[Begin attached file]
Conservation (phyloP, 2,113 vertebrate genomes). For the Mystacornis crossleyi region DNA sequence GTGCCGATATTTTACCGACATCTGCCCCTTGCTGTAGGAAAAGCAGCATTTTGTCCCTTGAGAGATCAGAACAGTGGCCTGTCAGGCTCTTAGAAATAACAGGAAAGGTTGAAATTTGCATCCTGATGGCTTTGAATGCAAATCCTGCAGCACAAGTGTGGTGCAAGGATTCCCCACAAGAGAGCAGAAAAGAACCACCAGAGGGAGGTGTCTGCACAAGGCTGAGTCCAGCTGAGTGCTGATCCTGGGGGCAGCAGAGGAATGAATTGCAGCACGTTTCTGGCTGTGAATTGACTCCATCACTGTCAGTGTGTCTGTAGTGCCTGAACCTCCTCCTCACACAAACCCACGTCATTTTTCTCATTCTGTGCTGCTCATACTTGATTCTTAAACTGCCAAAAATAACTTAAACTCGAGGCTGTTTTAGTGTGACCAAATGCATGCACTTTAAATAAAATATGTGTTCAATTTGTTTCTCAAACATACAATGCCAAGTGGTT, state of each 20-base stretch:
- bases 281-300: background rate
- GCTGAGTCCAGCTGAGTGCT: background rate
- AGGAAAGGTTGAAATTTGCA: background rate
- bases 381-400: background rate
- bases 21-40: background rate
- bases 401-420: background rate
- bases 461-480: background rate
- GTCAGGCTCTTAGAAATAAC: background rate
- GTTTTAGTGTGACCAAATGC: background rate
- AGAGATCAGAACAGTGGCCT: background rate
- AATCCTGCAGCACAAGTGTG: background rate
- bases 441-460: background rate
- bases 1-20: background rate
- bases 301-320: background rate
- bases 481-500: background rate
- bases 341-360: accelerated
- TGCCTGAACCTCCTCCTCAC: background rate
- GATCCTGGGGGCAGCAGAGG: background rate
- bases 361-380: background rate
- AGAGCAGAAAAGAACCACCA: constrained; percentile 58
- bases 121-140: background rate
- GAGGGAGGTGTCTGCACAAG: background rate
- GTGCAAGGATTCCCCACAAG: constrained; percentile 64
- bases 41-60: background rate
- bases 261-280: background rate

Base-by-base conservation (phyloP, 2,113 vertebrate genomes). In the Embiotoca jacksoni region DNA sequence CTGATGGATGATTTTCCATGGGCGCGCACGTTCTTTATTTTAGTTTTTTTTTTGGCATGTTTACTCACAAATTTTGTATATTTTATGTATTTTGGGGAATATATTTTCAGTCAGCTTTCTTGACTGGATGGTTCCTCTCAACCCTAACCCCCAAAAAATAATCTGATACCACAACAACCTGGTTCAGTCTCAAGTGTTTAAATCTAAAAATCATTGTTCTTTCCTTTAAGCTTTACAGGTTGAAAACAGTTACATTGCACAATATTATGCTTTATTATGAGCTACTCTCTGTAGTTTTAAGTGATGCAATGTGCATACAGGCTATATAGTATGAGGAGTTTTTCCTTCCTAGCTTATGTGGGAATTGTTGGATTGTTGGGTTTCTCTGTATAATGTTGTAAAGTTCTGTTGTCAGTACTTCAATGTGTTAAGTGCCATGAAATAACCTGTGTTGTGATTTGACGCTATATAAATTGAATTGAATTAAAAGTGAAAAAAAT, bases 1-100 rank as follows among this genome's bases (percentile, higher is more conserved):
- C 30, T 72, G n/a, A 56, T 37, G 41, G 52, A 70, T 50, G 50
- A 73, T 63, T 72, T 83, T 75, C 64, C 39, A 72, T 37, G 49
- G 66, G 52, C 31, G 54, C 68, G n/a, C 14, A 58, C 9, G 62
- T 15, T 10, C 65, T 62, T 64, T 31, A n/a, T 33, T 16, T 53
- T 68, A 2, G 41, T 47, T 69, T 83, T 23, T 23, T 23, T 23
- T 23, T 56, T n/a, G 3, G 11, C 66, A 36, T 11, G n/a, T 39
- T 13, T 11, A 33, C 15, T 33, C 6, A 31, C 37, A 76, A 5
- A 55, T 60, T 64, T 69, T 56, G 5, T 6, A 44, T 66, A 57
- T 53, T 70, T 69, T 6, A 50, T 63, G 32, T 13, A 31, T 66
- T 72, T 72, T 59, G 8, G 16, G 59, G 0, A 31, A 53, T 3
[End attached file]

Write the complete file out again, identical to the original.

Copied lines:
Conservation (phyloP, 2,113 vertebrate genomes). For the Mystacornis crossleyi region DNA sequence GTGCCGATATTTTACCGACATCTGCCCCTTGCTGTAGGAAAAGCAGCATTTTGTCCCTTGAGAGATCAGAACAGTGGCCTGTCAGGCTCTTAGAAATAACAGGAAAGGTTGAAATTTGCATCCTGATGGCTTTGAATGCAAATCCTGCAGCACAAGTGTGGTGCAAGGATTCCCCACAAGAGAGCAGAAAAGAACCACCAGAGGGAGGTGTCTGCACAAGGCTGAGTCCAGCTGAGTGCTGATCCTGGGGGCAGCAGAGGAATGAATTGCAGCACGTTTCTGGCTGTGAATTGACTCCATCACTGTCAGTGTGTCTGTAGTGCCTGAACCTCCTCCTCACACAAACCCACGTCATTTTTCTCATTCTGTGCTGCTCATACTTGATTCTTAAACTGCCAAAAATAACTTAAACTCGAGGCTGTTTTAGTGTGACCAAATGCATGCACTTTAAATAAAATATGTGTTCAATTTGTTTCTCAAACATACAATGCCAAGTGGTT, state of each 20-base stretch:
- bases 281-300: background rate
- GCTGAGTCCAGCTGAGTGCT: background rate
- AGGAAAGGTTGAAATTTGCA: background rate
- bases 381-400: background rate
- bases 21-40: background rate
- bases 401-420: background rate
- bases 461-480: background rate
- GTCAGGCTCTTAGAAATAAC: background rate
- GTTTTAGTGTGACCAAATGC: background rate
- AGAGATCAGAACAGTGGCCT: background rate
- AATCCTGCAGCACAAGTGTG: background rate
- bases 441-460: background rate
- bases 1-20: background rate
- bases 301-320: background rate
- bases 481-500: background rate
- bases 341-360: accelerated
- TGCCTGAACCTCCTCCTCAC: background rate
- GATCCTGGGGGCAGCAGAGG: background rate
- bases 361-380: background rate
- AGAGCAGAAAAGAACCACCA: constrained; percentile 58
- bases 121-140: background rate
- GAGGGAGGTGTCTGCACAAG: background rate
- GTGCAAGGATTCCCCACAAG: constrained; percentile 64
- bases 41-60: background rate
- bases 261-280: background rate

Base-by-base conservation (phyloP, 2,113 vertebrate genomes). In the Embiotoca jacksoni region DNA sequence CTGATGGATGATTTTCCATGGGCGCGCACGTTCTTTATTTTAGTTTTTTTTTTGGCATGTTTACTCACAAATTTTGTATATTTTATGTATTTTGGGGAATATATTTTCAGTCAGCTTTCTTGACTGGATGGTTCCTCTCAACCCTAACCCCCAAAAAATAATCTGATACCACAACAACCTGGTTCAGTCTCAAGTGTTTAAATCTAAAAATCATTGTTCTTTCCTTTAAGCTTTACAGGTTGAAAACAGTTACATTGCACAATATTATGCTTTATTATGAGCTACTCTCTGTAGTTTTAAGTGATGCAATGTGCATACAGGCTATATAGTATGAGGAGTTTTTCCTTCCTAGCTTATGTGGGAATTGTTGGATTGTTGGGTTTCTCTGTATAATGTTGTAAAGTTCTGTTGTCAGTACTTCAATGTGTTAAGTGCCATGAAATAACCTGTGTTGTGATTTGACGCTATATAAATTGAATTGAATTAAAAGTGAAAAAAAT, bases 1-100 rank as follows among this genome's bases (percentile, higher is more conserved):
- C 30, T 72, G n/a, A 56, T 37, G 41, G 52, A 70, T 50, G 50
- A 73, T 63, T 72, T 83, T 75, C 64, C 39, A 72, T 37, G 49
- G 66, G 52, C 31, G 54, C 68, G n/a, C 14, A 58, C 9, G 62
- T 15, T 10, C 65, T 62, T 64, T 31, A n/a, T 33, T 16, T 53
- T 68, A 2, G 41, T 47, T 69, T 83, T 23, T 23, T 23, T 23
- T 23, T 56, T n/a, G 3, G 11, C 66, A 36, T 11, G n/a, T 39
- T 13, T 11, A 33, C 15, T 33, C 6, A 31, C 37, A 76, A 5
- A 55, T 60, T 64, T 69, T 56, G 5, T 6, A 44, T 66, A 57
- T 53, T 70, T 69, T 6, A 50, T 63, G 32, T 13, A 31, T 66
- T 72, T 72, T 59, G 8, G 16, G 59, G 0, A 31, A 53, T 3